Planning Commissioner Speaks Out After Removal, Replacement Announced

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Council Member Mikke Pierson has removed his planning commission appointee, Kraig Hill, from his position. During the city council meeting on Monday, Feb. 24, Pierson announced that Malibu resident and attorney David Weil will be replacing Hill on the commission.

During public comment, multiple residents spoke in favor of Hill, opposing his removal.

“The removal of Kraig Hill as planning commissioner is truly a negative thing for Malibu and its rural character and its governmental transparency,” one resident said.

“I would like to know the reason for his removal. We need, really, transparency. We need to know why someone is removed after such a short time,” another resident added.

The discussion regarding Hill’s removal as planning commissioner was the last agenda item for Monday’s meeting.

“It feels pretty outrageous to make people wait to address this item,” Hill said, adding that the news of his removal had been out five days before the council meeting.

Hill said other residents had come with the intent of opposing his removal, but could not wait and left. According to Hill, those residents were “deprived of due process.”

Pierson had cited communication issues as the reason for Hill’s removal from his position.

“When either of us had advanced concerns about specific items, we would speak on it, and never did you say, ‘Hey, you’re thinking about this all wrong,’” Hill said, addressing Pierson. “So, what I’m hearing would be that the next level would be to give a direct order or that I should be a mind reader about something that wasn’t spoken. Neither of which are legitimate.”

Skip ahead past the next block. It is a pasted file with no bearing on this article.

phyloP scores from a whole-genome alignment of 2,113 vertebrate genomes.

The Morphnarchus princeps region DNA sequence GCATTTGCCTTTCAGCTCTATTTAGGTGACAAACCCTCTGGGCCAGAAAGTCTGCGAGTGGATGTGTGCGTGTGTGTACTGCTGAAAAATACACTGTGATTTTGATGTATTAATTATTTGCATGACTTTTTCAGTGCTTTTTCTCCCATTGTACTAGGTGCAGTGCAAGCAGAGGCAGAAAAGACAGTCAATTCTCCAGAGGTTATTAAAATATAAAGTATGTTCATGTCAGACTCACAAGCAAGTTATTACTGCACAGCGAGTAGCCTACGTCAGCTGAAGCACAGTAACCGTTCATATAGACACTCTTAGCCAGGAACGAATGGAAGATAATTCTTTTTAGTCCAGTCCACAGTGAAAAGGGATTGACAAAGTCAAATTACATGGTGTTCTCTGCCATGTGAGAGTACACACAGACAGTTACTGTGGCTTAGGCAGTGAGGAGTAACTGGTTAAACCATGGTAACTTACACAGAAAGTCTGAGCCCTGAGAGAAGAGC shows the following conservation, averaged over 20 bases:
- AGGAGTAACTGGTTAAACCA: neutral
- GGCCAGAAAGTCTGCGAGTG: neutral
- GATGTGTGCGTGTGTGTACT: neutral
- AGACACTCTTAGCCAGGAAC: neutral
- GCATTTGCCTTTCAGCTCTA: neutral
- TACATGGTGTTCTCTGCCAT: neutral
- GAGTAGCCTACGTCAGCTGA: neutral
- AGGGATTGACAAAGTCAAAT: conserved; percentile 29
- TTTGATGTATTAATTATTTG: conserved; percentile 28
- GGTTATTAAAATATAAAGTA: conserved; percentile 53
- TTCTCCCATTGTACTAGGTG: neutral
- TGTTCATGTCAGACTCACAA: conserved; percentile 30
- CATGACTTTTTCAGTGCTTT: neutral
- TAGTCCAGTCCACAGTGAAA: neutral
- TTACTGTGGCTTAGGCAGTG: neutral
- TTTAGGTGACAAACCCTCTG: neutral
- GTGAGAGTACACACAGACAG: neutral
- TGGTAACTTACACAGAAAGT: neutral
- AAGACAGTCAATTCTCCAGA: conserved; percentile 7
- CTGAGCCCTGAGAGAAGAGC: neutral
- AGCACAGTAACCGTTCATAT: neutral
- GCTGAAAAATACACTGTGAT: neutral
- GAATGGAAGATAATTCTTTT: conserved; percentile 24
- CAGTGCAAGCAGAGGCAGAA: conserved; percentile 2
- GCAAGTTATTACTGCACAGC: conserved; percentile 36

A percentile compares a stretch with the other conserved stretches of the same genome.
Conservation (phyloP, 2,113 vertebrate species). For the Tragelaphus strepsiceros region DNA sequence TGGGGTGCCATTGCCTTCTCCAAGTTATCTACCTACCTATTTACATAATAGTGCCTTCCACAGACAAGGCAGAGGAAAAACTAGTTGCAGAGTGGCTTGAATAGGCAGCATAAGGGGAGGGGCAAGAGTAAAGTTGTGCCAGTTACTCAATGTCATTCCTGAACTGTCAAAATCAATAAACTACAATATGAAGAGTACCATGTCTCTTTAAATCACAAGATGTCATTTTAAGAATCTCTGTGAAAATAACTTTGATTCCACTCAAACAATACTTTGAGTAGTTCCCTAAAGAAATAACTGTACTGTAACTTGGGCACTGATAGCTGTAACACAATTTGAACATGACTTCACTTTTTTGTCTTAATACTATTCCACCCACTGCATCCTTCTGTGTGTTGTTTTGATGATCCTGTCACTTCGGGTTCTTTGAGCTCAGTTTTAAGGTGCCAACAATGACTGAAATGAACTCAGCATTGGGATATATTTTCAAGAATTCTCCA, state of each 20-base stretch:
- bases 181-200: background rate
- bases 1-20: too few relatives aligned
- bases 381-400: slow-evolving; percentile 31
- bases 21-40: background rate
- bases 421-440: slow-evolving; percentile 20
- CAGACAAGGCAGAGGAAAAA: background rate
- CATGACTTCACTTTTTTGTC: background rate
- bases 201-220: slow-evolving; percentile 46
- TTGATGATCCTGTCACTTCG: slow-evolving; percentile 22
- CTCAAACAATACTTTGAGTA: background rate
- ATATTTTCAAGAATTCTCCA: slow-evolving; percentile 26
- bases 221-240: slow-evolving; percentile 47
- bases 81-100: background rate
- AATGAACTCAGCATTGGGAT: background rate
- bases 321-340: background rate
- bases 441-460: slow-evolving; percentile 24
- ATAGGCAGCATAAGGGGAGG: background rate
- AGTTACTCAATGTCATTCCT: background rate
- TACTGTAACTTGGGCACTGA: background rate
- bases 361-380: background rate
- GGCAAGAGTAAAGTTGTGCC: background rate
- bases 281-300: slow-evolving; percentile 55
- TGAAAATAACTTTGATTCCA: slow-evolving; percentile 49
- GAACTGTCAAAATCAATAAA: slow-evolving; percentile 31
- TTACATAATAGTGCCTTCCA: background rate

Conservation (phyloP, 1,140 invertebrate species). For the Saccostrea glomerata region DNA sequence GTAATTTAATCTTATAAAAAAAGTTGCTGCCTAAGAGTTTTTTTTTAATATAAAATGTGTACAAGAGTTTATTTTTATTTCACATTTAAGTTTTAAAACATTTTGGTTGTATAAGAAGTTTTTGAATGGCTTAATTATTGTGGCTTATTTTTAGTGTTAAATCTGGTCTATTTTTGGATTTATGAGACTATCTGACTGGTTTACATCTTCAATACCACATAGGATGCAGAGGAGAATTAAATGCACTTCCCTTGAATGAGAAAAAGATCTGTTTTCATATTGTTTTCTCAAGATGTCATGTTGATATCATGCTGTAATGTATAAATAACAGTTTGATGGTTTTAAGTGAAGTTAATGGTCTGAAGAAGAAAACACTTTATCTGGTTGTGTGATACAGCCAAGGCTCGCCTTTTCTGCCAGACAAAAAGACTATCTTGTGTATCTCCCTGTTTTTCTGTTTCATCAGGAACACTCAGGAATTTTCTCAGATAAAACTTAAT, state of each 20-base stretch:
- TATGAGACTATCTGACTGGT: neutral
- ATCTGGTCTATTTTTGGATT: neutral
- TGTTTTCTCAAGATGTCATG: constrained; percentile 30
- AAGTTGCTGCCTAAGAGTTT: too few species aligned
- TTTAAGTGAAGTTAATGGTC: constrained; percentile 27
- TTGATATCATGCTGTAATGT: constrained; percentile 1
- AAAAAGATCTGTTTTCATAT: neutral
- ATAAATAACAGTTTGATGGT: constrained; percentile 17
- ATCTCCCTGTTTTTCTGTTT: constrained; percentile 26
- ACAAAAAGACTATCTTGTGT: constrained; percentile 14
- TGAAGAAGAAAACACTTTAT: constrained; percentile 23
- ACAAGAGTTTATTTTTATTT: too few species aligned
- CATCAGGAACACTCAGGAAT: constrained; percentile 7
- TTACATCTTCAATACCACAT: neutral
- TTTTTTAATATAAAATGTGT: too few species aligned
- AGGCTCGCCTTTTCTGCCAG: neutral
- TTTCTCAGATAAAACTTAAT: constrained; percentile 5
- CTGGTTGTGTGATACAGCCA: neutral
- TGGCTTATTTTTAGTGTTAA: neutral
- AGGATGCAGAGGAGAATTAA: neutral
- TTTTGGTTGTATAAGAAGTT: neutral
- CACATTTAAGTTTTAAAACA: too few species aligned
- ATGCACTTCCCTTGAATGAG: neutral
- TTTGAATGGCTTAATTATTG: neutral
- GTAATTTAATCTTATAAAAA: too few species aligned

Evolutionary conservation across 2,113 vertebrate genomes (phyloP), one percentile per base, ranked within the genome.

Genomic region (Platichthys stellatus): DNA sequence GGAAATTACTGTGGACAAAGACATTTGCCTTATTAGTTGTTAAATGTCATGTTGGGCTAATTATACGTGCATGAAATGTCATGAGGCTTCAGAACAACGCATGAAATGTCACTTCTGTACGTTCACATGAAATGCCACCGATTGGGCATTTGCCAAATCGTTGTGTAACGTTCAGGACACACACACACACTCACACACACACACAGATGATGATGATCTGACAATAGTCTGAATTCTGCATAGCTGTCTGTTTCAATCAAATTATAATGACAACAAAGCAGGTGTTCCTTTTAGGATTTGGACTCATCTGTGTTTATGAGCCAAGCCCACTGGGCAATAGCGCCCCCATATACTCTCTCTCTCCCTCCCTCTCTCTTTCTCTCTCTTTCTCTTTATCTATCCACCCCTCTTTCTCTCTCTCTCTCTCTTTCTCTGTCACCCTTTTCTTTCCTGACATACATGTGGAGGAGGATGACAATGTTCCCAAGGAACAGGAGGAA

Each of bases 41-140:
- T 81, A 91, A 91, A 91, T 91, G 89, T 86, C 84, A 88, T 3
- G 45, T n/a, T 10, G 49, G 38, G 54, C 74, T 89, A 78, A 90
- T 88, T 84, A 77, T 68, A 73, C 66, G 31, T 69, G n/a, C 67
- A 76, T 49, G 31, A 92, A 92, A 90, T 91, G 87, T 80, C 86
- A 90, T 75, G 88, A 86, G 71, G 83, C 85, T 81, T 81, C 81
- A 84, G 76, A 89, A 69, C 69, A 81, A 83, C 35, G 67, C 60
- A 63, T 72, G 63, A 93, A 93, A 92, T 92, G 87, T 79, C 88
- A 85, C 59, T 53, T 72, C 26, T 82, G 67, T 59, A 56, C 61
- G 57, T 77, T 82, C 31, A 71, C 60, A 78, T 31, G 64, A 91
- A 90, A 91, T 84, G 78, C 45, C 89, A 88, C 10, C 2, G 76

Hill said a commissioner’s judgment should be independent of what a council member recommends.

“In the end, I remain puzzled about why there was no explicit warning, and about how and why no more constructive solution was sought,” Hill said.

Planning Commissioner John Mazza thanked Hill for his service, but said council members have the “absolute right” to pick their commissioners. Mazza said “complicated issues” are heading to the planning commission in the coming weeks, and said he hoped the appointed commissioner knows the codes.

“Your permanent commissioner will have time to learn, but these next two meetings are a really big deal. So, I hope you’re going to appoint somebody who’s either done it before, or convinces you that they actually know what they’re doing,” Mazza said.

Pierson clarified that his decision was not a pro-development decision, which some speakers accused it of being earlier during public comment, since Hill is known to prioritize Malibu’s “rural character” during planning commission decisions.

“I am selecting another, a new, planning commissioner,” Pierson said.

Pierson briefly described Weil’s background in Malibu and his professional experience.

“David’s been in Malibu over 60 years,” Pierson said. “He has a law degree, he has run entertainment businesses. As far as in Malibu, he’s been a member of the La Costa Homeowners Association, including, he worked on the overlay district after the ‘93 fire, which was to limit development, by the way.”

Weil was also an adjunct professor at Pepperdine Law School and an active volunteer with Meals on Wheels, a program delivering meals to senior citizens and people with disabilities, Pierson said. Pierson also described Weil’s upbringing in the Malibu Colony, working as a paper delivery boy for the former Evening Outlook and as a dishwasher at the Malibu Colony Coffee Shop, which closed in 1988.

“He has a strong, long history in Malibu,” Pierson said.

Per state law, the new commissioner must be a temporary appointment at first, according to City Attorney Christi Hogin.

“Under state law, we post notice of an unscheduled vacancy, and we’ll collect resumes in response to that notice,” Hogin said. “But, in the interim, under the circumstances, with so much on the city’s agenda, you can appoint someone to serve on an interim basis until you make your permanent appointment.”

The appointment can be made permanent by the next city council meeting, Hogin said.